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IBADAN, Nigeria-Living in poverty, with little variety in diet and few healthcare options available is the average life of a Nigerian. Although they may live without many of the comforts of the western world, a new study shows they are also less likely to live with disease--Alzheimer's disease, specifically.
A researcher at Indiana University studied two groups of people with a similar genetic makeup. African Americans, with a typical American diet, and Nigerians, with a typical African diet, were examined beginning in 1993. Each of the 4,500 participants were 65 years old, with normal memory and reasoning skills.
They were each examined in 1992, 1994, and 1997 and asked if they had begun to lose their memories and ability to reason.
The American group had two to three times more dementia and Alzheimer's disease than the Nigerians by the end of the study. The challenge is now to understand why Americans are more prone to the disease, which was once thought to be an entirely genetic disorder.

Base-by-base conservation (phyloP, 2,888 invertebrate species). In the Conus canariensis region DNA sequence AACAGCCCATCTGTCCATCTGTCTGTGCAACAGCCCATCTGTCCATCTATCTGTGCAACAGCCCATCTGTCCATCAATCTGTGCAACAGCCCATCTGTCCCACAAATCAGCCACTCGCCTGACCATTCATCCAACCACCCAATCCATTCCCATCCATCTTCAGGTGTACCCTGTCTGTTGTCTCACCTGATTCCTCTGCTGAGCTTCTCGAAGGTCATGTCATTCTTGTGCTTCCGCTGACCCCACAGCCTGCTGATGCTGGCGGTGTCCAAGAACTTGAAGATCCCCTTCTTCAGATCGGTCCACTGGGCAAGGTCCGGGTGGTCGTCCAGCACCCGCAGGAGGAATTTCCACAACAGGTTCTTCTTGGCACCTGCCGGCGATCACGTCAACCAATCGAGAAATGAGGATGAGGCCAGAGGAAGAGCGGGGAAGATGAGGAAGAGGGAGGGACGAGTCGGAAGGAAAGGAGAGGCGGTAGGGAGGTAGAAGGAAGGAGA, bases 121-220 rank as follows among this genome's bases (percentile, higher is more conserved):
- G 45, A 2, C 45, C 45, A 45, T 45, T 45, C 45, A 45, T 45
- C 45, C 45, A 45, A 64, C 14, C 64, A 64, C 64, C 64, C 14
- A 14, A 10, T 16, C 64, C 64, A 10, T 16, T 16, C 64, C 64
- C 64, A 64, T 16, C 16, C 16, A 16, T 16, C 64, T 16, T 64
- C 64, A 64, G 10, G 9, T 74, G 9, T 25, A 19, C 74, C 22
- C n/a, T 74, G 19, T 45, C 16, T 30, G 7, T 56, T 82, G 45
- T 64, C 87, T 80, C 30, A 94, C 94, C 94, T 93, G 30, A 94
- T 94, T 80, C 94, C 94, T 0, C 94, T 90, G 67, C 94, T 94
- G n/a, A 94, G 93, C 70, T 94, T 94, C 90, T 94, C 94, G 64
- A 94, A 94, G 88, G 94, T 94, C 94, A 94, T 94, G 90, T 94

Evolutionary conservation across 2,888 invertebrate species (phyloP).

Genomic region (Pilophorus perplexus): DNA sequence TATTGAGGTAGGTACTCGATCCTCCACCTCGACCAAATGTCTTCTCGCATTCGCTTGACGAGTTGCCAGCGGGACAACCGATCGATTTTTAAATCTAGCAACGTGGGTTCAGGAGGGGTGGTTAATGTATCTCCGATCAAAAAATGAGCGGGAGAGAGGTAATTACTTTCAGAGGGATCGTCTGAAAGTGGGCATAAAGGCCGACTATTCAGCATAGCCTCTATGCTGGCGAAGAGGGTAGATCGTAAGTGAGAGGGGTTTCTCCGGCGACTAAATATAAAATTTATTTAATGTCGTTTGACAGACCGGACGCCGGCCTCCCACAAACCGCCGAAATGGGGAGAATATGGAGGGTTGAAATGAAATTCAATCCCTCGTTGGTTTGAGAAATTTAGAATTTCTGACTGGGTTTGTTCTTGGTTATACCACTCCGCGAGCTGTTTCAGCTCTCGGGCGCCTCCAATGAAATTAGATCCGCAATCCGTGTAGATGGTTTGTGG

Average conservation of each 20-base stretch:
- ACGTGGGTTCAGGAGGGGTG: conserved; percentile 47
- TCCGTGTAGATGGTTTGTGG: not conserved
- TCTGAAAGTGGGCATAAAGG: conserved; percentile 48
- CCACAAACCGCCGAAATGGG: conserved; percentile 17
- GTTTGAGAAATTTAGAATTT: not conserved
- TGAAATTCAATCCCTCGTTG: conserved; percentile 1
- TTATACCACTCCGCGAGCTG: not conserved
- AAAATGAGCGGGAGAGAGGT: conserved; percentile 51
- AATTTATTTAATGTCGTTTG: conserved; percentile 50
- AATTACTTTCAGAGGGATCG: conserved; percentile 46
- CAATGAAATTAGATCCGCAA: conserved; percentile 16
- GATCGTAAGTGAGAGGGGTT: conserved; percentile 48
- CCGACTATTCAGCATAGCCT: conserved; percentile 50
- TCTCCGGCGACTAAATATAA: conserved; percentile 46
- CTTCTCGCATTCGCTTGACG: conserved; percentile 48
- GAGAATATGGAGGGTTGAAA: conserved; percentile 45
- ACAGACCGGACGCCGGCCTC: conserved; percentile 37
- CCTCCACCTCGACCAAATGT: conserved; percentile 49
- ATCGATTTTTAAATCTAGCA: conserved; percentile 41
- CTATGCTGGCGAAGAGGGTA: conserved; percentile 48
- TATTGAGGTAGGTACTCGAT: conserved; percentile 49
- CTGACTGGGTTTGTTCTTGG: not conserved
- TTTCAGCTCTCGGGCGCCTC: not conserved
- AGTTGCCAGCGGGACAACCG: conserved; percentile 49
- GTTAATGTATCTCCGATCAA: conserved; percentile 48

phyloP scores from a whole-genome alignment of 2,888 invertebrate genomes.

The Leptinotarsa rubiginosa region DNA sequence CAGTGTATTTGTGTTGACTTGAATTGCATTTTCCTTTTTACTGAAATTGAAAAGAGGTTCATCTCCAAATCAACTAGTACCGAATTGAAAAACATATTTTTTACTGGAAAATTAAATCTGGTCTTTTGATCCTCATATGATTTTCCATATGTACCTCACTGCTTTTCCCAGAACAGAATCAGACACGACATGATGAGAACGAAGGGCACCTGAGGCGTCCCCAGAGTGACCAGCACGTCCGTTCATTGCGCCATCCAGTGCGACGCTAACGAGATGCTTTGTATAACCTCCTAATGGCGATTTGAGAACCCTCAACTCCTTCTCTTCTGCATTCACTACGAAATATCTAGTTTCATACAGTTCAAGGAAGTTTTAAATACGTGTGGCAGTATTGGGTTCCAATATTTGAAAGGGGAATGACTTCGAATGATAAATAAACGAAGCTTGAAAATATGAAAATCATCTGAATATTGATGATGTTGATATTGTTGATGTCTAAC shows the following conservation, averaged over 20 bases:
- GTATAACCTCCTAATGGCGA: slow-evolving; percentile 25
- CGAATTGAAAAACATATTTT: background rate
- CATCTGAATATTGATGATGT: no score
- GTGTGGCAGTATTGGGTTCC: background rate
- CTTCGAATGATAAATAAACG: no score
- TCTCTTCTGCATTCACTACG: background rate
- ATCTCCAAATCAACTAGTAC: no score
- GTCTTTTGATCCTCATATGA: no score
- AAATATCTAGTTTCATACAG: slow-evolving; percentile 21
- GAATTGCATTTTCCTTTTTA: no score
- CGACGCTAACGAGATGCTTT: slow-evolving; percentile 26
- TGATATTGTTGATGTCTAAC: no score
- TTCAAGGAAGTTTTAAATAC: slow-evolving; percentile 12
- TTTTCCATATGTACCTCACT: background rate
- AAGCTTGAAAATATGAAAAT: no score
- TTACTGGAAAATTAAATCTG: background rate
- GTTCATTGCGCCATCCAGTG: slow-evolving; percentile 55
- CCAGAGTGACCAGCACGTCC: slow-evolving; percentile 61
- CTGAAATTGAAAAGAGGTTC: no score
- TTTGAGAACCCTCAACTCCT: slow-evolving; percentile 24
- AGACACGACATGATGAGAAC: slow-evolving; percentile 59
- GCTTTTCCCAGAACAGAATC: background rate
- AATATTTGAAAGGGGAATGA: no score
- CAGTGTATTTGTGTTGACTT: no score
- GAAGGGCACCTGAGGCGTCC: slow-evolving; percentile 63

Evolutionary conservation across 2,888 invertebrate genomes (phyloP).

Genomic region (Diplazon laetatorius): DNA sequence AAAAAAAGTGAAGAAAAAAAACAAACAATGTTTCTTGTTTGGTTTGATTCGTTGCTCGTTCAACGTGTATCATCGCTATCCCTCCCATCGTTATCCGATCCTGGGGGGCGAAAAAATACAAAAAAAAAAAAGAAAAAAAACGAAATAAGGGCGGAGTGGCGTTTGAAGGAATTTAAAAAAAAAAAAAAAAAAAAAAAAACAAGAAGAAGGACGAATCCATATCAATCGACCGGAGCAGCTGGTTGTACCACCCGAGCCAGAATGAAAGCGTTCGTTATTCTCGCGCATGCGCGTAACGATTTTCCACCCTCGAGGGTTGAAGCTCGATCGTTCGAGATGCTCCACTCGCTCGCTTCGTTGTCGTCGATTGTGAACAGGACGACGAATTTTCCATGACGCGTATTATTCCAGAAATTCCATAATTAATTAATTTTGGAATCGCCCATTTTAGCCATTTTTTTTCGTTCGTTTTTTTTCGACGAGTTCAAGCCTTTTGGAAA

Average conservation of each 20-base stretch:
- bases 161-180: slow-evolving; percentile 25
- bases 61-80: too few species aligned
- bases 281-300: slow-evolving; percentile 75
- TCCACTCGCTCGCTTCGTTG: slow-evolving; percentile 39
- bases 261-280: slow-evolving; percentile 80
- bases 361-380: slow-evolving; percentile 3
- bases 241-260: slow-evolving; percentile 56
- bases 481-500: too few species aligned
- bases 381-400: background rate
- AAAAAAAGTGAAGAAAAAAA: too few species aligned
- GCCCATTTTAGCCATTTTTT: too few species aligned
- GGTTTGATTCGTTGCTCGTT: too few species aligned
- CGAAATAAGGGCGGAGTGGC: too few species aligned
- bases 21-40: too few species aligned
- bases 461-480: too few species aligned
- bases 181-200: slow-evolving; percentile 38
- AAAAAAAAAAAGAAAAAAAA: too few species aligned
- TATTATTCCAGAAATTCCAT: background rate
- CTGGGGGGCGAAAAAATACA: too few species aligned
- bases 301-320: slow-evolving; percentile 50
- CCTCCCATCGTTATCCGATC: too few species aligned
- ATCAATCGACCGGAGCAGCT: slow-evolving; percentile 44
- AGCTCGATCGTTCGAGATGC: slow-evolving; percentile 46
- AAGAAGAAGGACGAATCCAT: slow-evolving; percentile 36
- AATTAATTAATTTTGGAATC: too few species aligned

Vascular disease is the number one suspect. Americans are more likely to have high blood pressure, atherosclerosis, and strokes. Blocked blood vessels in the brain can cause memory loss. The Nigerian group had lower blood pressure and cholesterol levels that were as much as 60 points below those of Americans.
Diet may be to blame. While the average American eats significant amounts of meat, dairy and fried foods, the African diet is based on vegetables and fish. Dairy is not available in most African countries and meat is often too expensive for the average man.
The study shows a new environmental aspect to Alzheimer's that may help researchers and scientists uncover the root of this disabling disease.
Information from www.nytimes.com